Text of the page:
National Security

Congress begins to understand the extent of Snowden’s treachery

Featured image If I were to defend John’s view that “our civilization is in a state of deep decline, from which it probably cannot recover,” I would be tempted to cite the large number of people, including many conservatives, who view Edward Snowden as other than a traitor. But that argument might be unfair because the public has no idea of the threat posed to the U.S. by Snowden’s theft, and presumed »

Obama’s “stop America before my successors sin again” imperative

Featured image As Scott points out below, Chuck Hagel announced yesterday that the Obama administration plans to shrink the Army to its lowest troop levels since before World War II. What are we to make of this? Peter Wehner provides the correct answer in the title of a post called “Obama Consciously Engineering America’s Decline.” As Wehner explains: [Obama] views the weakening of American power as a downright positive thing, as a »

Jeh Johnson gets a few things right

Featured image Jeh Johnson, who recently became Homeland Security Secretary, has delivered his first policy address. He devoted part of his speech, delivered at the Woodrow Wilson Center, to pushing for immigration reform, including a path to citizenship for illegal immigrants. The fact that the implementation of immigration reform legislation would, in no small measure, be in the hands of a left-liberal partisan like Johnson provides additional reason, if any were needed, »

Obama ties military’s hands by reading al Qaeda out of Benghazi

Featured image Katherine Zimmerman of AEI, whose work we have highlighted before, wrote an op-ed in Sunday’s Washington Post about the need to formulate a reasonable definition of al Qaeda. The whole column is worth reading, but I was struck most by her explanation of why the military won’t take action against the perpetrators of the Benghazi attack: Here’s the problem: According to recently declassified testimony of Gen. Martin Dempsey, chairman of »

Don’t shoot the messenger

Featured image Walter Pincus, the Washington Post’s long-time voice of conventional liberal thinking on national defense issues, is unhappy with Robert Gates’ new book. He complains that, although Gates devotes nearly half of the book to his two years at the Pentagon under President Bush, he provides “no embarrassing anecdotes or acidic comments.” No doubt, there were embarrassing moments at the Pentagon while Gates was serving Bush there. But Gates’ high-profile revelations »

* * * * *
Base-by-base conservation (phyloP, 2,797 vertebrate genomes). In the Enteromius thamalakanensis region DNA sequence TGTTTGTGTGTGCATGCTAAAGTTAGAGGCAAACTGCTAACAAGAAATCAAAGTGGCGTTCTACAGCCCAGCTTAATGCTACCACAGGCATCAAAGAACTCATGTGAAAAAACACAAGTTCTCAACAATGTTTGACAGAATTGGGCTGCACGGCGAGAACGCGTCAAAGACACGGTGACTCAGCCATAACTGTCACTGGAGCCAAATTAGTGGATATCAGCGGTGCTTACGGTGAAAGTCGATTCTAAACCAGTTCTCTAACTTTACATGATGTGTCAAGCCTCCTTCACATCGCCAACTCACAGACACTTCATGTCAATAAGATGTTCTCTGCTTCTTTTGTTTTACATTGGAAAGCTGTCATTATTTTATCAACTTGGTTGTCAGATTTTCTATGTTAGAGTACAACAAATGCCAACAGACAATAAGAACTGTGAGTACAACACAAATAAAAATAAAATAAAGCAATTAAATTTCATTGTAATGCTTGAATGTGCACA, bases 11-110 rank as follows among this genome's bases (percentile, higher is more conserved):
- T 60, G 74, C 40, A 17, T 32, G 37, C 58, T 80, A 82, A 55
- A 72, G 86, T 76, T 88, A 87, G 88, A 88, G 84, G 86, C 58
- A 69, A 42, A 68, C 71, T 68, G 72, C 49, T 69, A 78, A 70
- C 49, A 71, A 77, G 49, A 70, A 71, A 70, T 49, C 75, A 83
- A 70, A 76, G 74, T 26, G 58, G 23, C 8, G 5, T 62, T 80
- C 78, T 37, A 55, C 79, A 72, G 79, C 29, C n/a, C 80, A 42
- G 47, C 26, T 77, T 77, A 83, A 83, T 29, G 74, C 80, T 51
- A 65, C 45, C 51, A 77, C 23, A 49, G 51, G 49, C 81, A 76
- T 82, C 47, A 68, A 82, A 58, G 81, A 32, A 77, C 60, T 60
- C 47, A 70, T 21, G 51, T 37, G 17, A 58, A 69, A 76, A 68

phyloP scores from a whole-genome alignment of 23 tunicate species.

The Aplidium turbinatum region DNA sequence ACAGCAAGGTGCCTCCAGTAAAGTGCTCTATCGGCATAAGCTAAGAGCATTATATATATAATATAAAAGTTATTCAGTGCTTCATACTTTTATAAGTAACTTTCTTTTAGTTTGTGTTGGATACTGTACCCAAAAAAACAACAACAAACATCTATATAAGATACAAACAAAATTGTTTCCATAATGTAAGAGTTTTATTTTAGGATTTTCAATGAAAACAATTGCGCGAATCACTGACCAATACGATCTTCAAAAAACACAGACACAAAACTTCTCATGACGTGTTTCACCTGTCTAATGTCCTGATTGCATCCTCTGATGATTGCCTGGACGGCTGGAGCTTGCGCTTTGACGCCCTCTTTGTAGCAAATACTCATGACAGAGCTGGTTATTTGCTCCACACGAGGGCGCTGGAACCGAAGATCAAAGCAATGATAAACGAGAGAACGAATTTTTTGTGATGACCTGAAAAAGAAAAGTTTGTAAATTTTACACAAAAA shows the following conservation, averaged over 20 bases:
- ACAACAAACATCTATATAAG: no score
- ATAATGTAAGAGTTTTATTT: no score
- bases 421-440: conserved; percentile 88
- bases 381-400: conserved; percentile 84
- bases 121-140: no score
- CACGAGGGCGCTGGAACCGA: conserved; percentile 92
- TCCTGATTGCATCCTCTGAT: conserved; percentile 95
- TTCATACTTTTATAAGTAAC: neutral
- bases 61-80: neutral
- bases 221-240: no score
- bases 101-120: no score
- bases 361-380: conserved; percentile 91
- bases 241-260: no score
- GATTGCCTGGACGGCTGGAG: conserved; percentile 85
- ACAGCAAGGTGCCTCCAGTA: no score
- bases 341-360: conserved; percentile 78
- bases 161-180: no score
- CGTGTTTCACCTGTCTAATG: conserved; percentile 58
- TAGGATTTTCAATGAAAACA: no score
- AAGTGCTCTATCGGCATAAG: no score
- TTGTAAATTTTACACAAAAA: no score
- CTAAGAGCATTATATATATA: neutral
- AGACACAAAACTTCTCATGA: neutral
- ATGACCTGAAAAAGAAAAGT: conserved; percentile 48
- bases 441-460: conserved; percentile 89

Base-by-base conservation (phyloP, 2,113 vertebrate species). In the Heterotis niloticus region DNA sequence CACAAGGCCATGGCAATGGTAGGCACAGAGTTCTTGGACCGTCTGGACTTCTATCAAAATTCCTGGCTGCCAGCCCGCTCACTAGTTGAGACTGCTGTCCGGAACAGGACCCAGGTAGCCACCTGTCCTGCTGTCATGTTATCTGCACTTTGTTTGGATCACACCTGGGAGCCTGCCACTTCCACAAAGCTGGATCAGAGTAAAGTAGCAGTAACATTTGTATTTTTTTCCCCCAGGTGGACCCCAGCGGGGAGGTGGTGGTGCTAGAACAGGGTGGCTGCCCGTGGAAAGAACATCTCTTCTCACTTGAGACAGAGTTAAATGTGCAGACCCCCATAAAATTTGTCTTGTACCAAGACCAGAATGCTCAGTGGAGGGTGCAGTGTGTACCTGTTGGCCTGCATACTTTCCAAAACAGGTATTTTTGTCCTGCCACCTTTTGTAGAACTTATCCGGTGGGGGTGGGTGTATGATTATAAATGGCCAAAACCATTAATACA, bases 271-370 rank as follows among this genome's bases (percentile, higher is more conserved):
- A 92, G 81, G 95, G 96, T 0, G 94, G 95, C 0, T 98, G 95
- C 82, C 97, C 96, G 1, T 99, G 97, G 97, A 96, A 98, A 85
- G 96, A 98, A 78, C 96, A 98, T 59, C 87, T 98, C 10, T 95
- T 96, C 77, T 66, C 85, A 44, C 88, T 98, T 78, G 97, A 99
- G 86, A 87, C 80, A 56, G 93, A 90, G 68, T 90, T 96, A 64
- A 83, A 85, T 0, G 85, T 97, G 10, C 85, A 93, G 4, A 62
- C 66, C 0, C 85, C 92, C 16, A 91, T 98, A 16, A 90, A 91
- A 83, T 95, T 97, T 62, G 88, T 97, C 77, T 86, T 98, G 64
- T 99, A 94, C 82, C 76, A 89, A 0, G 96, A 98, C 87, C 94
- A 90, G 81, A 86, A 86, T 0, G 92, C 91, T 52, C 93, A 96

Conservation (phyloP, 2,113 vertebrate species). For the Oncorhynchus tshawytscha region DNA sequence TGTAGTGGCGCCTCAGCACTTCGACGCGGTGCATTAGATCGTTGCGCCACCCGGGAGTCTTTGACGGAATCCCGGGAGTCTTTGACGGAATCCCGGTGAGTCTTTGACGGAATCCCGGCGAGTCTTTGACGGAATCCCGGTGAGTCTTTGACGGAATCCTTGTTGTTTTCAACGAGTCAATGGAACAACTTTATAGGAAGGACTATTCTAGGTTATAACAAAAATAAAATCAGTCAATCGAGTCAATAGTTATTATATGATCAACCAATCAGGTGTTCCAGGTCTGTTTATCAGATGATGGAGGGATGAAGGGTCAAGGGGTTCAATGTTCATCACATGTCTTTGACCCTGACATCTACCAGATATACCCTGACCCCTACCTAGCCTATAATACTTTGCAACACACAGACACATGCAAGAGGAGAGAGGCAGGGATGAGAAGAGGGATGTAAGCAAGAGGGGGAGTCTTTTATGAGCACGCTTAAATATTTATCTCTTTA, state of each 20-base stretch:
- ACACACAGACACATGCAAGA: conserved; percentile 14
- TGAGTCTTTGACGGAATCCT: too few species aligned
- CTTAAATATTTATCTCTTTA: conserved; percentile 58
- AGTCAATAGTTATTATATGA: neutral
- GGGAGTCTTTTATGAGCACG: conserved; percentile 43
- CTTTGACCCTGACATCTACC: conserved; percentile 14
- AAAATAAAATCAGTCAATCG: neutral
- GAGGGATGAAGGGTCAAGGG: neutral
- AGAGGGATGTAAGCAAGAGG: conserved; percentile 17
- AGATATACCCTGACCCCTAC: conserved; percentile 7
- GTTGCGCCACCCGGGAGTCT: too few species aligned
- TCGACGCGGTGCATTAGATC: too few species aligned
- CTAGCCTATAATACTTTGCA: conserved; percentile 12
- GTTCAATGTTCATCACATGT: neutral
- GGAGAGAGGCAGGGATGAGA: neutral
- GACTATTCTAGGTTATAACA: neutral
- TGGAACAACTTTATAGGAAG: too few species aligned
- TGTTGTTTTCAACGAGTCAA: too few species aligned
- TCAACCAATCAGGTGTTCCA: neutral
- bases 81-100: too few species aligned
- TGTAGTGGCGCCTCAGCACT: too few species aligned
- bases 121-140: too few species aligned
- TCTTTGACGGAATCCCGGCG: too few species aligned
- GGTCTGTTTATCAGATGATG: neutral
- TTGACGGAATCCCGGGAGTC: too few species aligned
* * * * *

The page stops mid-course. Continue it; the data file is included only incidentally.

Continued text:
Of jayvee terrorists. . . and presidents [UPDATED]

Featured image In his recent interview with The New Yorker, President Obama referred to today’s al-Qaeda fighters as the “jayvee” team. Obama stated: The analogy we use around here sometimes, and I think is accurate, is if a jayvee team puts on Lakers uniforms that doesn’t make them Kobe Bryant. It’s not surprising that Obama takes this position. As Steve Bucci of the Heritage Foundation reminds us, before Benghazi, Obama claimed that »

Is Obama’s NSA plan a non-starter?

Featured image President Obama’s idea of ending the government’s role in gathering the phone records of Americans is probably unworkable according to various U.S. officials contacted by the Washington Post. Obama’s idea is to transfer control of the NSA’s massive database of phone records to telephone companies or some kind of independent board. But the phone companies do not want this responsibility and, according to the Post, no one has come up »

On the NSA, the Real Problem Is That Obama Can’t Be Trusted

Featured image President Obama’s speech today on the NSA’s data collection programs satisfied hardly anyone. Few of his proposals will actually take effect any time soon, if at all, and his supposed safeguard against misuse of telephone metadata–it will still be collected and stored, just not by the NSA–is likely to make the situation worse, not better. Substantively, the most significant change is that the NSA will be required to obtain a »

Federal judge upholds NSA phone records collection policy

Featured image A federal judge in New York City, not far from where the Twin Towers stood, ruled today that the National Security Agency’s bulk collection of millions of Americans’ telephone records is legal. William Pauley, a Clinton appointee, found that the NSA’s program is a valuable part of the nation’s arsenal to counter the threat of terrorism and “only works because it collects everything.” Judge Pauley’s ruling makes far more sense »